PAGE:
Hacking ft6

ft6 is released under CC BY-NC-SA.
That means you are free to improve it and implement your own tests!

To write your own test, create a new subclass of class Test (see Each test needs

  • an id
  • a name
  • a description
  • an overridden method execute(), in which the client sents the packets.
  • an overridden method evaluate(list_of_packets), in which the server loops through the list of received packets and creates the human-readable strings to be used by the user interface.

Building your test

In this example we’ll build our own test, to see if packets containing the string "randomword" can traverse the firewall.
First, we create a new class:

class TestRandomWord(Test):
    def __init__(self, id, name, description, test_settings, app):
        super(TestRandomWord, self).__init__(id, name, description, test_settings, app)

Note the neccessity to call the parent constructor.
The variable test_settings provides access to the information the user entered in the user interface.
You have access to:

# IPv6 addresses:

# link local addresses needed for MLD:

# port numbers:

The app-variable is needed to communicate with the user interface.You can just pass it along.
Next, we’ll implement the execute method.
You’ll see a lot of scapy code there, so if you don’t understand that, check the official documentation:

def execute(self):
    e  = Ether(dst=self.test_settings.router_mac)
    ip = IPv6(dst=self.test_settings.dst, src=self.test_settings.src)
    udp= UDP(dport=self.test_settings.open_port, sport=12345)
    payload = "ipv6-qab"*128

    packet = e/ip/udp/(payload + "randomword")

    packet = e/ip/udp(payload + "someotherword")

We’ve built a packet, and given it the marker "ipv6-qab" (don’t ask :)).
We’ve also added the "randomword" we’re trying to smuggle through the firewall and given the packet to scapy’s sendp-function.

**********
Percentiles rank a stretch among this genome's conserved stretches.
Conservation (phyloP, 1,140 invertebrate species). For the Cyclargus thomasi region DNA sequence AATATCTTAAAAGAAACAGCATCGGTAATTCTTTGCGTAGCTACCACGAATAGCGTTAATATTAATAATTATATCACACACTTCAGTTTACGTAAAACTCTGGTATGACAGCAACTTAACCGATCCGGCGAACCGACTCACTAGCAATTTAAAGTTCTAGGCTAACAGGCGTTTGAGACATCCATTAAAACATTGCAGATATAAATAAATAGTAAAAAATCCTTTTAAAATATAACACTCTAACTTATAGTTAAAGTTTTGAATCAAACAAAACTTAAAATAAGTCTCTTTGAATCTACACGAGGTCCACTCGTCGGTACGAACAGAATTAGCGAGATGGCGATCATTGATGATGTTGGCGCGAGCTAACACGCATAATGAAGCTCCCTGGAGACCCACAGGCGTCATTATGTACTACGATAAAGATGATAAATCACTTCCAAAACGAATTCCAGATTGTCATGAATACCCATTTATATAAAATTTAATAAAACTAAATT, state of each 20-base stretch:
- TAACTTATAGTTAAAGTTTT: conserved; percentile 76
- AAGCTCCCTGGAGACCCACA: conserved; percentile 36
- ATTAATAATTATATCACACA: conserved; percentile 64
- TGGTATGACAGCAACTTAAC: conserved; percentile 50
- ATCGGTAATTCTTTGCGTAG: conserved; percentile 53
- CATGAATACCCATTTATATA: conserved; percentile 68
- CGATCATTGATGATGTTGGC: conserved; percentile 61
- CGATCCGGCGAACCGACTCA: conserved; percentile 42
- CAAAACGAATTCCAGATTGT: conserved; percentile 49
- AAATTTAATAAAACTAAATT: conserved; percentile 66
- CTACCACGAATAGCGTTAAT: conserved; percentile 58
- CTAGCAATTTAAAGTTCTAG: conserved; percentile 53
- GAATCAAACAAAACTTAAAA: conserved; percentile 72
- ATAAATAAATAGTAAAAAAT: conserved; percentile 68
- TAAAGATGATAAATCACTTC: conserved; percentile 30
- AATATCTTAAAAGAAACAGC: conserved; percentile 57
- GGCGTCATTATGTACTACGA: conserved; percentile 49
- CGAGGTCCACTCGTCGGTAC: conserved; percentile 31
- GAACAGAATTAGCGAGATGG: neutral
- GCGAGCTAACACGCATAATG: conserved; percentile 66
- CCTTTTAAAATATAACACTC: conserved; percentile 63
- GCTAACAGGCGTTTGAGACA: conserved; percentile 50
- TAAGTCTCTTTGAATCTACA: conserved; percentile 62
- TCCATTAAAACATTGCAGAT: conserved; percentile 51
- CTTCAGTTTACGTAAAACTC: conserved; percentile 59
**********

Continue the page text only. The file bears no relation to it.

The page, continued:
While you could craft the packets in binary, by hand, we suggest that you also use scapy to create packets.
It’s so easy, it’s almost ridiculous!
Client and server will perform their handshake and send the packets. After the server eventually receives the "EndTest"-command it will call the test’s evaluate method and pass a list of all packets received as a parameter.
We need to return a list of results, the strings that will be displayed in the user interface.
So let’s write that method now:

def evaluate(self, packets):
    results = []

    found_random = False
    found_other  = False

    # iterate over the packets, filter those that belong to the test
    for p in packets:
        tag = str(p.lastlayer())
        if not "ipv6-qab" in tag:

        # check our randomword packet made it
        if "randomword" in tag:
            found_random = True

        if "someotherword" in tag:
            found_other = True

    # done looping through the packets, now build results for the gui
    if found_random:
        results.append("Success", "Your firewall forwarded a packet with a random word!")
        results.append("Failure", "Your firewall dropped a packet with a random word!")

    if found_other:
        results.append("Warning", "Your firewall forwarded packet a with some other word. That's very weird!")
        results.append("Success", "Your firewall dropped a packet with some other word. Well done firewall!")

    return results

Please note the three different states ("Success", "Failure" or "Warning") that a result can have.
You’ll need to provide one of those.
That’s it. Congratulation on writing your first test!
Finally, we need to make the test available to the user interface.
This is done in the TestManager-class, found in
Instantiate an object of your new class and register it with the application:

# create test classes, store them in the dictionary so they can later be called by their id
tICMP = TestICMP(1, "ICMPv6 Filtering", "The ICMP Test", self.test_settings, app)


tRandomWord = TestRandomWord(42, "My Random Word Test", "Tests for Random Words", self.test_settings, app)

Now the user interface can query the TestManager and will find your new test! That’s it!
We would be happy to learn about your custom tests. Please consider sending a mail to contact <at> idsv6 <dot> de.

Go back to the table of contents.